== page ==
I knew you’d be knocking at my door soon.
Your familiar spirit--always unwelcomed--but persistent.
She asked me “What are you depressed about?”
I wanted to shout “About the serotonin depletion,
The change in weather that makes my synapses misfire,
My unrelenting neurochemistry is why!”
But, instead, I cite the job hunt.
An answer she can live with, but one I may not be able to.
I see the doctor next week.
We’ll adjust the meds or doses.
I won’t go all black inside this time.
Won’t let it get that far.
I’ve learned that “a lil blue” turns to melancholy
Melancholy to depression
Depression to embracing an end to the internal pain and void.
It happens too damn fast.
Hope seeps out of my toes while I sleep.
I’m sleeping 15 hours a day.
Maybe the doctor can see me sooner?
Some warning signs of suicide include:
•Talking about suicide
•Always talking or thinking about death
•Making comments about being hopeless, helpless, or worthless
•Saying things like "It would be better if I wasn't here" or "I want out"
•A sudden switch from being very sad to being very calm or appearing to be happy
•Having a "death wish," tempting fate by taking risks that could lead to death, like driving through red lights
•Losing interest in things one used to care about
•Visiting or calling people one cares about
•Putting affairs in order, tying up loose ends, changing a will
Call 911 if You:
•Think you cannot stop from harming yourself
•Want to commit suicide
•You know someone who has mentioned wanting to commit suicide
“Manic-depression distorts moods and thoughts, incites dreadful behaviors, destroys the basis of rational thought, and too often erodes the desire and will to live. It is an illness that is biological in its origins, yet one that feels psychological in the experience of it, an illness that is unique in conferring advantage and pleasure, yet one that brings in its wake almost unendurable suffering and, not infrequently, suicide.”
― Kay Redfield Jamison, An Unquiet Mind: A Memoir of Moods and Madness
Another quote by Kay describes holding “death as close as dungarees.” I read that quote in Manic Depressive Illness (Frederick K. Goodwin and Kay Redfield Jamison) when I was a junior in college. I was, then, recently diagnosed and looking for answers in the comprehensive scientific text. I had attempted suicide several times already—and would another half dozen times more. Today, I have not had an attempt in almost a decade and, even thoughts/ideations have been few and far between. What changed?
My mood swings have become no less or worse. My medications have become consistent though. I found an anti-psychotic/neuroleptic that works well. My outlook has also changed, though many would say my station in life is the worst it has ever been by outside accounts. I am still reeling from a very bad addiction to substances (which—during use---was the last time I idealized suicide). Many of my relationships are lost. Yet, as recently as yesterday, I got up, got dressed and “prettied up” with no destination except the computer to job hunt and the couch to read my literature.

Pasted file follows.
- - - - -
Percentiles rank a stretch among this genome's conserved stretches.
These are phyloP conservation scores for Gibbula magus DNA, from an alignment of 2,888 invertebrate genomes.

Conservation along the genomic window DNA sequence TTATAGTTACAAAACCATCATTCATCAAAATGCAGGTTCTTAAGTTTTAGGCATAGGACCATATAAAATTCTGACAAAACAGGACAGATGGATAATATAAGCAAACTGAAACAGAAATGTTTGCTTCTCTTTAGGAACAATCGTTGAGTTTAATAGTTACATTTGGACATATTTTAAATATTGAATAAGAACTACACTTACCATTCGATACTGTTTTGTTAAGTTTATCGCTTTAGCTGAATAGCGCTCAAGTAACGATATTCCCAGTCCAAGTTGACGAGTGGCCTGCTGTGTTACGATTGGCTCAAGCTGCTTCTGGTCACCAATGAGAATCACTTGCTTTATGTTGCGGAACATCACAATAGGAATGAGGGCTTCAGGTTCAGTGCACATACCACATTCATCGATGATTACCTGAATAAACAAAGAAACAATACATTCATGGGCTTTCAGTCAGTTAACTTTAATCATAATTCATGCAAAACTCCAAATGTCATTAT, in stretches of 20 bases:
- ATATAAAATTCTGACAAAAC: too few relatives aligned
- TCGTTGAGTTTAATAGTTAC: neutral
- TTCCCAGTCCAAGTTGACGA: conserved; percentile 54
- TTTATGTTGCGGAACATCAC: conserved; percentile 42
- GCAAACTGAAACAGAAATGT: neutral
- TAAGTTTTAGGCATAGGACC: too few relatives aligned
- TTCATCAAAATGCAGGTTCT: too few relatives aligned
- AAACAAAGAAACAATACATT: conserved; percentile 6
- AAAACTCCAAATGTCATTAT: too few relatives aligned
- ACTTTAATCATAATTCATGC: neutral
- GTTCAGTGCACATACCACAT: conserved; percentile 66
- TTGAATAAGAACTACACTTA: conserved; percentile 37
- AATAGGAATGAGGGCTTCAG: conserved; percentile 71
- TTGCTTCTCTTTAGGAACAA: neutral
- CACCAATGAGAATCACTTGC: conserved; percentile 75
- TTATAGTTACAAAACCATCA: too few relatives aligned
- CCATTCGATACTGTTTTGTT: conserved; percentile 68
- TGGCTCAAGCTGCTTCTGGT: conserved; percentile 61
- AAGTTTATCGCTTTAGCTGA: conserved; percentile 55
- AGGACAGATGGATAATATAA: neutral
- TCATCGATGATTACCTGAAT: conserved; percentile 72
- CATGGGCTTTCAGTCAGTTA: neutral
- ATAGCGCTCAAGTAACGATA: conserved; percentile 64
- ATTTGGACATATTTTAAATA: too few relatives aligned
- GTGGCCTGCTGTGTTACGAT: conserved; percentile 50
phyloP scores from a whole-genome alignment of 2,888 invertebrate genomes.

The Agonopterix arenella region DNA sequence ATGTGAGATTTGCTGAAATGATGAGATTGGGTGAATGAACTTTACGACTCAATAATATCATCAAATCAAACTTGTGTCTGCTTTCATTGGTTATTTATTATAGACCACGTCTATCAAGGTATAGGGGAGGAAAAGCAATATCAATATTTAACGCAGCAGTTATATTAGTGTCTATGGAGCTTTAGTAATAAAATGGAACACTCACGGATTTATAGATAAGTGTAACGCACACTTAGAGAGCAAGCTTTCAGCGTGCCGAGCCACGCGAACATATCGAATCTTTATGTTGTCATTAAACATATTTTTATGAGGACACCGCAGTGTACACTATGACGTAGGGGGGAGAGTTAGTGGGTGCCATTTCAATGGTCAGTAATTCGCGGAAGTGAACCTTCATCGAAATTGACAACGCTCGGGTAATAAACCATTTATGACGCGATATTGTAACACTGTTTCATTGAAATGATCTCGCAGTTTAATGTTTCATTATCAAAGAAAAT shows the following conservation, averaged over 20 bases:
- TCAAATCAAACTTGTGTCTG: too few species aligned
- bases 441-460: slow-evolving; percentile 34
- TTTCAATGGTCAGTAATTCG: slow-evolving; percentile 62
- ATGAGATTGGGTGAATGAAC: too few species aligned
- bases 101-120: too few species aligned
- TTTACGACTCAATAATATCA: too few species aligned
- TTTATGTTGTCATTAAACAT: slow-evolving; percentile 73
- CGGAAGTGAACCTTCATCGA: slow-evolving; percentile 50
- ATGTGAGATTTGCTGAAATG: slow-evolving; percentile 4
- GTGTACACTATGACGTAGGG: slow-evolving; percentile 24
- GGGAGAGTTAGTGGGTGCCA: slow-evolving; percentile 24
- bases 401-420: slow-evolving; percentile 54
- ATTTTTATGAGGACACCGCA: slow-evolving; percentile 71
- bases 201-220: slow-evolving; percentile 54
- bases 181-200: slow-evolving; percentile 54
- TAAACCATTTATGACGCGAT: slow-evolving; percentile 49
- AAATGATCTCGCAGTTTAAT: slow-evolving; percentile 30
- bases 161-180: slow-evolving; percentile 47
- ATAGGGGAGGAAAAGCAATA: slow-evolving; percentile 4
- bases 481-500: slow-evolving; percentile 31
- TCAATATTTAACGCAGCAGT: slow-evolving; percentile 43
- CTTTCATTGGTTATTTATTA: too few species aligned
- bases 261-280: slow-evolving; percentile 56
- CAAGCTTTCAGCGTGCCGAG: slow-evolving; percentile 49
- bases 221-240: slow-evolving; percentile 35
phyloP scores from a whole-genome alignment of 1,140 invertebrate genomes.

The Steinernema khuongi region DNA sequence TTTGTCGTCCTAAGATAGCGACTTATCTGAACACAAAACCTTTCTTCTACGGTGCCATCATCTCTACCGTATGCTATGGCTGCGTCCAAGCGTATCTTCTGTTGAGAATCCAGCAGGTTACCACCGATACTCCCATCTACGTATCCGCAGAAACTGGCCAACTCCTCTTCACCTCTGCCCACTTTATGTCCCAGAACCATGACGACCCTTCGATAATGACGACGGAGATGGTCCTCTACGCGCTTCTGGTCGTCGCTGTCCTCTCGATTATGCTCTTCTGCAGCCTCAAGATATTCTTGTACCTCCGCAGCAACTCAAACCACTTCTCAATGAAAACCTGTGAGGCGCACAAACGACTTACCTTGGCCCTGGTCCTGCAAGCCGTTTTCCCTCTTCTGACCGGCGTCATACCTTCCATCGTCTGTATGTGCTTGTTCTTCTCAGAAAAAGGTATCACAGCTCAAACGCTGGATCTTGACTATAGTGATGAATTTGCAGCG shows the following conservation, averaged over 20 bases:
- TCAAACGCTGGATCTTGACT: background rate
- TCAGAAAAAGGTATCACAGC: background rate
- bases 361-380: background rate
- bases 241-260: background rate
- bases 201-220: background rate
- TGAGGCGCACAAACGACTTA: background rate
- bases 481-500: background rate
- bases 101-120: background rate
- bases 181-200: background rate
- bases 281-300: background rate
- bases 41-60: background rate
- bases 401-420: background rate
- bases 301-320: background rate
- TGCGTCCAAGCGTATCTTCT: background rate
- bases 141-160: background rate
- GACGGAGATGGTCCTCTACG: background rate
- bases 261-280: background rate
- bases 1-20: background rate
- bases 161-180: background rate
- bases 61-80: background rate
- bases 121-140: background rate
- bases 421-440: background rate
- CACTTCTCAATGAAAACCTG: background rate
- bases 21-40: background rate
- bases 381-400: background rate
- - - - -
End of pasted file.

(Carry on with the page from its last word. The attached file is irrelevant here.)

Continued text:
I guess the most concise way to explain the change is a paradigm shift. I take my medicine every day. I go to appointments. I practice CBT/DBT regularly. In short, I quit trying to struggle through recreating the wheel and did the little (albeit hard) things that doctors have told me to do for years. I quit resisting therapy and doctors, despite not always agreeing or liking them. I also quit self-medicating, that was step one, because without clarity of thought I am going nowhere fast. Step two was taking my meds, noticing and noting the changes, talking to my therapists and doctors….talking and researching myself being paramount to my survival.
Life would be easier with a job and a license and a car, but I don’t dwell on that when I’m well. I have hope. No voices berate me when I stay away from street drugs and on my psych meds. So, I said all that to say this:
If you feel suicidal and depressed, chances are you have been here before. Remember that you came out of it (“This too shall pass” my Mother always said…a mantra for me during depressions). Though it feels hopeless and never ending, it is neither. If you’re already suicidal, give yourself a break and ask, research and do what others recommend to you. Focus on what gets you through the next hour or day. Talk to your doctors, even if you have to write it. Even if all you can write right now is “help.” Put the words to paper and give it to someone, anyone, EVERYONE!
1 (800) 273-8255 - National Suicide Prevention Lifeline